03. Performance by an actress in a leading role

  • Sandra Bullock in “The Blind Side” (Warner Bros.) Bullock in a squeaker getting the Sally Field treatment, although I wouldn’t be shocked if Streep’s note-perfect Child or Sidibe’s raw debut won, either. But the coin goes here.
  • Helen Mirren in “The Last Station” (Sony Pictures Classics)
  • Carey Mulligan in “An Education” (Sony Pictures Classics)
  • Gabourey Sidibe in “Precious: Based on the Novel ‘Push’ by Sapphire” (Lionsgate)
  • Meryl Streep in “Julie & Julia” (Sony Pictures Releasing)

 

04. Performance by an actress in a supporting role

  • Penélope Cruz in “Nine” (The Weinstein Company)
  • Vera Farmiga in “Up in the Air” (Paramount in association with Cold Spring Pictures and DW Studios)
  • Maggie Gyllenhaal in “Crazy Heart” (Fox Searchlight)
  • Anna Kendrick in “Up in the Air” (Paramount in association with Cold Spring Pictures and DW Studios)
  • Mo’Nique in “Precious: Based on the Novel ‘Push’ by Sapphire” (Lionsgate) This performance is just so powerful it has to win; people actually hated her leaving the theatre. Remember Louise Fletcher as Nurse Ratched?

 

05. Adapted screenplay

  • “District 9” (Sony Pictures Releasing) Written by Neill Blomkamp and Terri Tatchell
  • “An Education” (Sony Pictures Classics) Screenplay by Nick Hornby
  • “In the Loop” (IFC Films) Screenplay by Jesse Armstrong, Simon Blackwell, Armando Iannucci, Tony Roche
  • “Precious: Based on the Novel ‘Push’ by Sapphire” (Lionsgate) Screenplay by Geoffrey Fletcher
  • Up in the Air” (Paramount in association with Cold Spring Pictures and DW Studios) Consolation prize; when your three main actors are nominated the writing must have been good, yes? Screenplay by Jason Reitman and Sheldon Turner

 

06. Original screenplay

  • “The Hurt Locker” (Summit Entertainment) Written by Mark Boal
  • Inglourious Basterds” (The Weinstein Company) Written by Quentin Tarantino

    Another “we can’t give you Best Picture” consolation prize; the man does write great dialogue and his movies are never boring.

  • “The Messenger” (Oscilloscope Laboratories) Written by Alessandro Camon & Oren Moverman
  • “A Serious Man” (Focus Features) Written by Joel Coen & Ethan Coen
  • “Up” (Walt Disney) Screenplay by Bob Peterson, Pete Docter
    Story by Pete Docter, Bob Peterson, Tom McCarthy

 

07. Best animated feature film of the year

  • “Coraline” (Focus Features) Henry Selick
  • “Fantastic Mr. Fox” (20th Century Fox) Wes Anderson
    “The Princess and the Frog” (Walt Disney) John Musker and Ron Clements
  • “The Secret of Kells” (GKIDS) Tomm Moore
  • Up” (Walt Disney) Pete Docter

    The opening sequence to this film nailed the win.

 

08. Best documentary feature

  • “Burma VJ” (Oscilloscope Laboratories)
    A Magic Hour Films Production
    Anders Østergaard and Lise Lense-Møller
  • “The Cove” (Roadside Attractions)
    An Oceanic Preservation Society Production
    Nominees to be determined
  • Food, Inc.” (Magnolia Pictures)
    A Robert Kenner Films Production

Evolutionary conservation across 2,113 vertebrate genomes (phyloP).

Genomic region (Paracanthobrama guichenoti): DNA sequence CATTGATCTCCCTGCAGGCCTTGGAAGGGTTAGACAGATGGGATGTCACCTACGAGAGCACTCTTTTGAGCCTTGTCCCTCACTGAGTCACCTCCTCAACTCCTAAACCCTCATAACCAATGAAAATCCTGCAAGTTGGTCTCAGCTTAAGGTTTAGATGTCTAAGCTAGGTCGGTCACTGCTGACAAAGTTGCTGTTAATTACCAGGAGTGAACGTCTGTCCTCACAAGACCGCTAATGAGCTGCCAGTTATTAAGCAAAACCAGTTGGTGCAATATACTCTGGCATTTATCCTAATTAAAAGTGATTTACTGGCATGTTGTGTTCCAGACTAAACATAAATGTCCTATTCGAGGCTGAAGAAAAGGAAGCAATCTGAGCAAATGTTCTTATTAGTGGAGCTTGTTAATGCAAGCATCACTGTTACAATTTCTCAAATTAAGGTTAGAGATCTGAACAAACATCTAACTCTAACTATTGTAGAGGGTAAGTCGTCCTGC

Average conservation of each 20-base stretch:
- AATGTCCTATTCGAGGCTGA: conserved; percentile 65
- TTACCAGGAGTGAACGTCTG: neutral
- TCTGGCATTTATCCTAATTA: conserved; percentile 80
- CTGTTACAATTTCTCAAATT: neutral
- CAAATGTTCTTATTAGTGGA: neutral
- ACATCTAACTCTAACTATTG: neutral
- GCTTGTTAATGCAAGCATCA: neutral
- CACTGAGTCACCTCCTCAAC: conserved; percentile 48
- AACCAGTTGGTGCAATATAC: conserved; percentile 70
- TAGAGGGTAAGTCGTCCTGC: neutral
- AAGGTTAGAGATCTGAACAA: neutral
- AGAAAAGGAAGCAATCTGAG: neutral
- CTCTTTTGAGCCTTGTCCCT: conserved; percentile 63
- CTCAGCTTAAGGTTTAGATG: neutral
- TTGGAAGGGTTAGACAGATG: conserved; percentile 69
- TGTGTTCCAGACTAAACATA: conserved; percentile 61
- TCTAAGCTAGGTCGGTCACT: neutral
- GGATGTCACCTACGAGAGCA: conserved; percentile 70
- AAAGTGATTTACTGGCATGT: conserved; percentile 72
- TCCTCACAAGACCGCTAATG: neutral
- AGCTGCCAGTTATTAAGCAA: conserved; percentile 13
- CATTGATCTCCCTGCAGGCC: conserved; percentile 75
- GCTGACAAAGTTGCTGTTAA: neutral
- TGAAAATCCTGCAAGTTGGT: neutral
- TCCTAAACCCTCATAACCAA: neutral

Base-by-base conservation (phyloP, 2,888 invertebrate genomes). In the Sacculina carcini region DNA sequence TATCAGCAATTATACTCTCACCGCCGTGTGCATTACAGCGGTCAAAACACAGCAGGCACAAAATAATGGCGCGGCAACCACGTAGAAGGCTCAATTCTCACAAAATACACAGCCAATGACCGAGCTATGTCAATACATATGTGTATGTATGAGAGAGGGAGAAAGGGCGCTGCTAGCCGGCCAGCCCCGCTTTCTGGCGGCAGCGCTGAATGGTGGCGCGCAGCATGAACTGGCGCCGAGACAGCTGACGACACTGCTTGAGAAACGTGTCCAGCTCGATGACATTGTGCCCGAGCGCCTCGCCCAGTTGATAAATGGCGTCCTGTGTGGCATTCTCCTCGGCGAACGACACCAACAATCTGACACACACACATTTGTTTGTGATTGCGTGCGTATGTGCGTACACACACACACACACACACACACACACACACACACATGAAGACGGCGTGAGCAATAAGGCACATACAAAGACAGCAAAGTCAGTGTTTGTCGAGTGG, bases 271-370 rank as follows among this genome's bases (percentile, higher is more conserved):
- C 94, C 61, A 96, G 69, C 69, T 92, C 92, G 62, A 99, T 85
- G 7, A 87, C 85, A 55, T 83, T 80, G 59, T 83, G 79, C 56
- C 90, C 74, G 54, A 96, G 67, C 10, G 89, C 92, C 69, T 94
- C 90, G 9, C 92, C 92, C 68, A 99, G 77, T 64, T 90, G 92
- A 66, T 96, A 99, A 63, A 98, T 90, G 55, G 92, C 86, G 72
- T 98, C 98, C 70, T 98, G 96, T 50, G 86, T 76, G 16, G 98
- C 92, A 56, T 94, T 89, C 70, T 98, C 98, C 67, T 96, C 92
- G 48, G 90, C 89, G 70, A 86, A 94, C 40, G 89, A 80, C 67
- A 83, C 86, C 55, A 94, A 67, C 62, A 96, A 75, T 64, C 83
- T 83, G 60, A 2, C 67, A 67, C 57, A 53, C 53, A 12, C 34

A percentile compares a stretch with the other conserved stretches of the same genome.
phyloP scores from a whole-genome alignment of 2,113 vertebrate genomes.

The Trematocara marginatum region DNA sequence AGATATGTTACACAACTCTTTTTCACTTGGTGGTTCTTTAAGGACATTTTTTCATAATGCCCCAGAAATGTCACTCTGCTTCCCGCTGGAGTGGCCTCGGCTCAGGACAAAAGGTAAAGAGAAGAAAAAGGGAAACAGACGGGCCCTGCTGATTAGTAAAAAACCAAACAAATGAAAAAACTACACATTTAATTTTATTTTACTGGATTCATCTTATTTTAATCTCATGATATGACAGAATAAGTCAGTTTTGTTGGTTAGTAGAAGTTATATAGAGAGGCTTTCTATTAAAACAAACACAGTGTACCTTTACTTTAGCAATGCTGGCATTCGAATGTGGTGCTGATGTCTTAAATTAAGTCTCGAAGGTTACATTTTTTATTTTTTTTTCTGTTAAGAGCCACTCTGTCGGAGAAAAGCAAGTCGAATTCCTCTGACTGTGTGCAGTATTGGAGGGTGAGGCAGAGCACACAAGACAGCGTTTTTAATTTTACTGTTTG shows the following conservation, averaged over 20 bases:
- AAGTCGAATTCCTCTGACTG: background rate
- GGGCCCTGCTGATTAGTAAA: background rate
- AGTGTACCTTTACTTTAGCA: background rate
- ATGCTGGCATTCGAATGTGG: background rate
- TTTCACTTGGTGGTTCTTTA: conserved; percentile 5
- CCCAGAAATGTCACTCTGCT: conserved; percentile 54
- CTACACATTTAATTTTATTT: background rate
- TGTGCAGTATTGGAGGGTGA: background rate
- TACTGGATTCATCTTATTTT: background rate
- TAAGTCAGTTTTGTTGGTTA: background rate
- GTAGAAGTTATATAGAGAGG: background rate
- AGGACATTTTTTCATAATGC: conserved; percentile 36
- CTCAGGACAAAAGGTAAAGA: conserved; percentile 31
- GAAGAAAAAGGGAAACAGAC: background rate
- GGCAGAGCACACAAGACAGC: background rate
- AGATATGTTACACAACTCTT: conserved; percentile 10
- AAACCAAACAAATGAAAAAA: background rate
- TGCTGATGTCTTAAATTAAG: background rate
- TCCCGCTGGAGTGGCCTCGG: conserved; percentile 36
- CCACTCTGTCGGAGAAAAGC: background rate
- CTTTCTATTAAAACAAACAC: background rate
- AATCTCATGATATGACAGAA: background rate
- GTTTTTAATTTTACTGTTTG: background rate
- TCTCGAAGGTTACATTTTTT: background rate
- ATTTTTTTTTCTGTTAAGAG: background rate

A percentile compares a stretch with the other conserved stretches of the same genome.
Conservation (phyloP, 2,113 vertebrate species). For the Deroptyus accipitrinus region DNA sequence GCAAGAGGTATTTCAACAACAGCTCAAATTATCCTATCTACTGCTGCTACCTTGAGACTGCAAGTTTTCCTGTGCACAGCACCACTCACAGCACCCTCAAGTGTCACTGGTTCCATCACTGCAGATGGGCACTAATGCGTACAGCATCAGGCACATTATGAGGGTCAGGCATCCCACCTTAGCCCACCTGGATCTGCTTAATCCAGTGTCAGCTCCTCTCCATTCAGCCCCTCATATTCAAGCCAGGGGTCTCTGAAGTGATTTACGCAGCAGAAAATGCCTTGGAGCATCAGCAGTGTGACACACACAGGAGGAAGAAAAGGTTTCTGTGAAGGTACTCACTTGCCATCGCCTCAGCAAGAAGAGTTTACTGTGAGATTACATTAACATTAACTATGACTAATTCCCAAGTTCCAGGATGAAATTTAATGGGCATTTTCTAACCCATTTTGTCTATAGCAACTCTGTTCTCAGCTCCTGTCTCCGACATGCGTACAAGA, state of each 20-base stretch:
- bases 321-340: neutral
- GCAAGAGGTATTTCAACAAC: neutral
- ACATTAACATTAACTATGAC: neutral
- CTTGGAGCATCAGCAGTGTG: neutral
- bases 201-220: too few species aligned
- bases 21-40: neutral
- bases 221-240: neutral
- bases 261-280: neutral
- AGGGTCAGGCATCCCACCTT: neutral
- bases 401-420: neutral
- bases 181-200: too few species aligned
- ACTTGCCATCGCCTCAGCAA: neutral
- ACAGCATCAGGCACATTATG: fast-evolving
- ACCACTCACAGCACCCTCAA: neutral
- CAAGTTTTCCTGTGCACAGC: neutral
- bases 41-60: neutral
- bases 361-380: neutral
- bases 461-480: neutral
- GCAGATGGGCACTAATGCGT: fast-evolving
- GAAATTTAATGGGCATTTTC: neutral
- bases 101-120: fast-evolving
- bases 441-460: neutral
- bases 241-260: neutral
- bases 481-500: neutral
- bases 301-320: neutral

Robert Kenner and Elise Pearlstein

    As always with documentaries, a hunch bet. What no Anvil?

  • “The Most Dangerous Man in America: Daniel Ellsberg and the Pentagon Papers”
    A Kovno Communications Production
    Judith Ehrlich and Rick Goldsmith
  • “Which Way Home”
    A Mr. Mudd Production
    Rebecca Cammisa

 

09. Achievement in directing

  • “Avatar” (20th Century Fox) James Cameron
  • The Hurt Locker” (Summit Entertainment) Kathryn Bigelow

    I think when your work is based in the real world you get more credit, and I think people are still remembering how brash Cameron was after Titanic…

  • “Inglourious Basterds” (The Weinstein Company) Quentin Tarantino
  • “Precious: Based on the Novel ‘Push’ by Sapphire” (Lionsgate) Lee Daniels
  • “Up in the Air” (Paramount in association with Cold Spring Pictures and DW Studios) Jason Reitman

 

10. Best motion picture of the year

  • Avatar” (20th Century Fox) A Lightstorm Entertainment Production James Cameron and Jon Landau, Producers

    …but I don’t think Hollywood can overlook a film that outgrosses Titanic. It’s not the best movie of the year – it’s a pretty cliché story – but it was a global juggernaut.

  • “The Blind Side” (Warner Bros.)
    An Alcon Entertainment Production
    Nominees to be determined
  • “District 9” (Sony Pictures Releasing)
    A Block/Hanson Production
    Peter Jackson and Carolynne Cunningham, Producers
  • “An Education” (Sony Pictures Classics)
    A Finola Dwyer/Wildgaze Films Production
    Finola Dwyer and Amanda Posey, Producers
  • The Hurt Locker” (Summit Entertainment)
    A Voltage Pictures Production
    Nominees to be determined
  • “Inglourious Basterds” (The Weinstein Company)
    A Weinstein Company/Universal Pictures/A Band Apart/Zehnte Babelsberg Production
    Lawrence Bender, Producer
  • “Precious: Based on the Novel ‘Push’ by Sapphire” (Lionsgate)
    A Lee Daniels Entertainment/Smokewood Entertainment Production
    Lee Daniels, Sarah Siegel-Magness and Gary Magness, Producers
  • “A Serious Man” (Focus Features)
    A Working Title Films Production
    Joel Coen and Ethan Coen, Producers
  • “Up” (Walt Disney)